Vehemence of Italy’s reaction to wine warning plan has taken Irish diplomats aback

Europe Letter: How did Irish plans to put cancer warnings on bottles of alcohol become the focus of an Italian controversy?

The vehemence of Italy’s reaction to Ireland’s plan to put health warnings on bottles of alcohol has taken Irish diplomats aback.

This week, Italian foreign minister Antonio Tajani adopted a conspiratorial tone as he raged to journalists about an “attack on the Mediterranean diet” by nebulous “interests”.

He suggested Ireland’s plans were part of efforts to deliberately replace Italy’s food heritage with products from abroad, propounding something like a version of the “great replacement” theory, but for Italian food.

The right-wing coalition led by nationalist Giorgia Meloni is clearly prepared to make the issue into a culture war, just as warnings about gas stoves causing childhood asthma ballooned into a partisan bun fight recently in the United States.


Italian national identity is profoundly linked to food. The emergence of the cultural idea of Italian food is closely associated with the unification of Italy in 1871. Its culinary equivalent was performed by the father of Italian cuisine, Pellegrino Artusi, who brought together recipes from all Italian regions in his landmark 1891 cookbook Science in the Kitchen and the Art of Eating Well.

Contrary to national mythmaking, Italian cuisine as we know it is a relatively recent historical development and the happy result of international trade and cross-pollination.

The tomato originates in Latin America and was introduced to Europe only after colonisation. It was viewed with suspicion in Italy at first: the first recipe for tomato sauce was published in 1694, and the practice of pairing it with pasta is thought to have taken hold in the 1800s. Durum wheat pasta probably spread into Europe from the Arab world, and was popularly adopted in Italy by the 1700s. Basil likely originated in India.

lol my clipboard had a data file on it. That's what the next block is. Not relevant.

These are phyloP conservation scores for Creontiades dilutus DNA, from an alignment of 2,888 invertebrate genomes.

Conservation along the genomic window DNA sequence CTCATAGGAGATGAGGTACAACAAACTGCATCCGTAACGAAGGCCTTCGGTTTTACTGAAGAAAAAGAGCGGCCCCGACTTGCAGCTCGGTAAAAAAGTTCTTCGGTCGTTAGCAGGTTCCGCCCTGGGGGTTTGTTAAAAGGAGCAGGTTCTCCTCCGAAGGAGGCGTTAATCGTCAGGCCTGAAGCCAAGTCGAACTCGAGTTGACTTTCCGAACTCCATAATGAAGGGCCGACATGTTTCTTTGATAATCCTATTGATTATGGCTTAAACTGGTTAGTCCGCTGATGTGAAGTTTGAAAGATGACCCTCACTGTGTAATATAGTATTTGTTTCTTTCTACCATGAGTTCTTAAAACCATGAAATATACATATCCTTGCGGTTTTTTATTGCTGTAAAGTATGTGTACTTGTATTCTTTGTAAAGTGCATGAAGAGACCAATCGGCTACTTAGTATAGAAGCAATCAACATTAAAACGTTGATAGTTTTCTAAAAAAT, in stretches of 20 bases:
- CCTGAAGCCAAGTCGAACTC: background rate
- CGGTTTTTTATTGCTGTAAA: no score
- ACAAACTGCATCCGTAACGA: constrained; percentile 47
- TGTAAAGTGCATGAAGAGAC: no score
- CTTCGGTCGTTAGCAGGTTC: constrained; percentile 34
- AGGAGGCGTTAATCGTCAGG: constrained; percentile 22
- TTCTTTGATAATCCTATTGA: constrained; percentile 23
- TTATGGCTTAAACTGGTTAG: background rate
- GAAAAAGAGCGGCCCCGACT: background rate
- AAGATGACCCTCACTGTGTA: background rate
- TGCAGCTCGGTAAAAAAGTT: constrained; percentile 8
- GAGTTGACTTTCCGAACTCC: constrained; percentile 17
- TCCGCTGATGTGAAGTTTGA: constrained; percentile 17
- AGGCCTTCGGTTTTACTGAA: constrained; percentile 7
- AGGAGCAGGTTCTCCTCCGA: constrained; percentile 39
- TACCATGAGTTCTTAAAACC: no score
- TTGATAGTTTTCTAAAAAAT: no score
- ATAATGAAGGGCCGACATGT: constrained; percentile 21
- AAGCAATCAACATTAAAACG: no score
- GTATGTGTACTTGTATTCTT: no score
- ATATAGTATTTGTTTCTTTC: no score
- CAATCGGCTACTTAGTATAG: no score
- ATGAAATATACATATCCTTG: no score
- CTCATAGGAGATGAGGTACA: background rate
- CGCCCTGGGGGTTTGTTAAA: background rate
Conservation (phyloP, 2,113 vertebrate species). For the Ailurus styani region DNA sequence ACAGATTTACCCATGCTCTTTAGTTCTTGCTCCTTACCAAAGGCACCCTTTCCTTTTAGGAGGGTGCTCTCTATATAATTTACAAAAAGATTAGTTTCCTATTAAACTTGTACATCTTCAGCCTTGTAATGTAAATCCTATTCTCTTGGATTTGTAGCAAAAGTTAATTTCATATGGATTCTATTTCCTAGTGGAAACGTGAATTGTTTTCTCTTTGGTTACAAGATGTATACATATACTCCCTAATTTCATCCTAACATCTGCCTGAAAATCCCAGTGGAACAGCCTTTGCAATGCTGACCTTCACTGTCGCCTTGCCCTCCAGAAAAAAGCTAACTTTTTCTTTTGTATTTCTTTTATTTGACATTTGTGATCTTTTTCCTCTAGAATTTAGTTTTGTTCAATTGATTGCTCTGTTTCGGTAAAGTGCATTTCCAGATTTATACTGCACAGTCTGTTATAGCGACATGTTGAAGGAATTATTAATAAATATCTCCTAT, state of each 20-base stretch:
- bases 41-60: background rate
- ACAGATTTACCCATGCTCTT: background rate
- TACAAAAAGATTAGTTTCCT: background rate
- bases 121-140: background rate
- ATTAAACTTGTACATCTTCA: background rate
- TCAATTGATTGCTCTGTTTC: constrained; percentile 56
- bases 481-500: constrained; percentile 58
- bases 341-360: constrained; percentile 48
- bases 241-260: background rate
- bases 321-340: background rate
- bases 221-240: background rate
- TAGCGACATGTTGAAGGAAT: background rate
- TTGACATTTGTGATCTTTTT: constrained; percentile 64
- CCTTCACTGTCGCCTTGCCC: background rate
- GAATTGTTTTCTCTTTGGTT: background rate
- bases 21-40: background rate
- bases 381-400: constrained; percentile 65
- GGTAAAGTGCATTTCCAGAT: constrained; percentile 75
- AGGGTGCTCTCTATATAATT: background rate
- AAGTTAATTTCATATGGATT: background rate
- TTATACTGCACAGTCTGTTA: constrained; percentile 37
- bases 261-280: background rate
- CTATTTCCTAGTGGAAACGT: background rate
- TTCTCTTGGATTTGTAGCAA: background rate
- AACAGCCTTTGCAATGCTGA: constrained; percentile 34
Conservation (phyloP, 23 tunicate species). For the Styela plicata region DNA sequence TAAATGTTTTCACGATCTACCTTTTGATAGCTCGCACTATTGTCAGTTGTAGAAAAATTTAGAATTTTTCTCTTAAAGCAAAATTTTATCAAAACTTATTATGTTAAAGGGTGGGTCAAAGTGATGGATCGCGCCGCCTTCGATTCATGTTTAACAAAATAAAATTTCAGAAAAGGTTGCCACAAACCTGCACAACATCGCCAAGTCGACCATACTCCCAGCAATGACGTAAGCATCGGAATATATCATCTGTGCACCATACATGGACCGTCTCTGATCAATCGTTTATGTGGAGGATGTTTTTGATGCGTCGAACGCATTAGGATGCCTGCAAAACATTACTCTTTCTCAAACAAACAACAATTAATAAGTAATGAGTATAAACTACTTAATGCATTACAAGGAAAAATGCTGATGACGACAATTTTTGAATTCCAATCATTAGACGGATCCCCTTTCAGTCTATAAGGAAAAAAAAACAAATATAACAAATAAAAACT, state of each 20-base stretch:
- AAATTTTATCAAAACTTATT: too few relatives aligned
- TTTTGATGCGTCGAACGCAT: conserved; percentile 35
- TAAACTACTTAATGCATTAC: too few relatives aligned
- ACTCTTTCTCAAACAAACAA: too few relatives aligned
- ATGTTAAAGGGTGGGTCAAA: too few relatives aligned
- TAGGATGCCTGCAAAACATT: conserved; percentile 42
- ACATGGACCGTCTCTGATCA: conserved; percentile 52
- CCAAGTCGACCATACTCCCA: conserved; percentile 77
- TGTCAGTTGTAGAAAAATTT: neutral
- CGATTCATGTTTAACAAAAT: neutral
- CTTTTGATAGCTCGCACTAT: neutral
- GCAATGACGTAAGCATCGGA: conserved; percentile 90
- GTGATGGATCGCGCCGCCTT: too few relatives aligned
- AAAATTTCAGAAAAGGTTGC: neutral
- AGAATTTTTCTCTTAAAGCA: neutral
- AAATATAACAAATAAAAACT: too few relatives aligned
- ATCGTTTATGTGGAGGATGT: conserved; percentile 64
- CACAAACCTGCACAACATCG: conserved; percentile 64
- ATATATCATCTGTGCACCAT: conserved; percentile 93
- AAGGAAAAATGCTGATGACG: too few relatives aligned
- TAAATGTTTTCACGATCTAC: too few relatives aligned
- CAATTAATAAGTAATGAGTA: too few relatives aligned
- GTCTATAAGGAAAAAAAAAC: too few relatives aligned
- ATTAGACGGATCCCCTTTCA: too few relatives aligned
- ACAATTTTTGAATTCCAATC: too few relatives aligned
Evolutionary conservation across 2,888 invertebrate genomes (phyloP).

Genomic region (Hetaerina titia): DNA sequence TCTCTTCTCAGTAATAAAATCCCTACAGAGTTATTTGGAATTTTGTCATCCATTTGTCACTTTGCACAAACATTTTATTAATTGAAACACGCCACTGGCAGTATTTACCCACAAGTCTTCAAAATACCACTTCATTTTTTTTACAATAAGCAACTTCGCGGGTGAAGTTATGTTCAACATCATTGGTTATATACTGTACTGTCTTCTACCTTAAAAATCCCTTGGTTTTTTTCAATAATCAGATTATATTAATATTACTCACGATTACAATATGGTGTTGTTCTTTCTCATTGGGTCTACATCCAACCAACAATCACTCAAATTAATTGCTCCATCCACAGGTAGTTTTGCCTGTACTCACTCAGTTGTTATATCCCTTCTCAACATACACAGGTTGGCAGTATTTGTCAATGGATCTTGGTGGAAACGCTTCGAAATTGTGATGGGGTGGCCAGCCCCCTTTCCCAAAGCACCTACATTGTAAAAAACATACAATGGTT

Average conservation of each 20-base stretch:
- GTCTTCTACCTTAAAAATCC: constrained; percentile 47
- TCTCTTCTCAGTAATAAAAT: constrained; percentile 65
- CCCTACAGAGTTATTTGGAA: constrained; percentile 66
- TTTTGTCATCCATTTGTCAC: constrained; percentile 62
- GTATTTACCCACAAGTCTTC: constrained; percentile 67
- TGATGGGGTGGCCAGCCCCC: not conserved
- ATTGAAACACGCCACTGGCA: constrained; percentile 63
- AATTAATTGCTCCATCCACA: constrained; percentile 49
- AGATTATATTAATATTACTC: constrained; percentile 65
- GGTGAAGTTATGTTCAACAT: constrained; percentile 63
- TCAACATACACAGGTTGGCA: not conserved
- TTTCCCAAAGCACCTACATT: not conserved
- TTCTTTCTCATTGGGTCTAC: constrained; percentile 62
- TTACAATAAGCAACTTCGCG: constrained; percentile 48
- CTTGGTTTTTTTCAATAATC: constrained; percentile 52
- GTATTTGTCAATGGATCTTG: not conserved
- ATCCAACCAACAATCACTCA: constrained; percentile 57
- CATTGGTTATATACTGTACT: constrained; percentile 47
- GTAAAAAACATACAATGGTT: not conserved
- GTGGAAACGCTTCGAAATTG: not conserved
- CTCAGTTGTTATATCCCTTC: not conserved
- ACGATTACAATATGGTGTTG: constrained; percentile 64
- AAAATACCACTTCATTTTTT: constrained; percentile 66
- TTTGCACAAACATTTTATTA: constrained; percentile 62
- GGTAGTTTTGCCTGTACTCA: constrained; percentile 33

Serious economic interests are invested in the concept of the Mediterranean diet. Italian wine exports were worth €7.1 billion in 2021, part of food and beverage exports that reached a record €52 billion that year.

Ireland’s labelling plan, which is still under development and is the outworking of a bill passed in 2018, would require any producers of alcoholic drinks, including Italian vineyards, to affix certain health warning labels to bottles if they are to be sold in Ireland.

The warnings would include the familiar symbol cautioning against drinking alcohol while pregnant, and warnings that “drinking alcohol causes liver disease” and “there is a direct link between alcohol and fatal cancers”.

The issue has blown up now because Ireland was required under single market rules to notify the European Commission of this change, and the time period for the executive to object recently expired without complaint, despite pressure from the EU’s major wine-producing states.

Alcohol industry groups had lodged objections to Ireland’s plans as disproportionate or unfounded, and warned against introducing divergent labelling standards within the single market. Health authorities, cancer research groups, and addiction charities lodged submissions in support.

The introduction of a warning linking alcohol to cancer would be a first in Europe. But it matches efforts by international health authorities to make clear that “no level of alcohol consumption is safe”, in the words of the World Health Organisation, which published a statement in the Lancet Public Health journal setting this out earlier this month.

While the risk is greater the more you drink, half of all the cancers attributed to alcohol consumption in the European region were caused by “light” or “moderate” drinking, meaning 1.5 bottles of wine or less a week, according to the WHO, which cited the latest available data.

Meanwhile the World Heart Federation has sought to debunk the idea that a glass of wine a day is good for health, referring to this as a “myth”.

Older studies found an association between light alcohol drinking and a reduction of the risk of heart disease. But newer research found this may not be true, and it is unclear whether the benefit was really due to the alcohol or down to other behavioural or genetic differences, according to the US Centers for Disease Control and Prevention.

The link between alcohol and cancer is included in the European Commission’s “Beating Cancer Plan”, which vows to support member states in “raising awareness about the risk of alcohol consumption and cancer” and other measures to reduce alcohol consumption: Europe has the highest rate in the world.

The Irish Government’s rationale is that if a product causes harm, the producer has a duty to inform consumers of the risks.

The view of international health authorities couldn’t be clearer – which perhaps explains why wine producers are so fearful that if Ireland goes ahead with its health warnings plan, other countries may follow suit.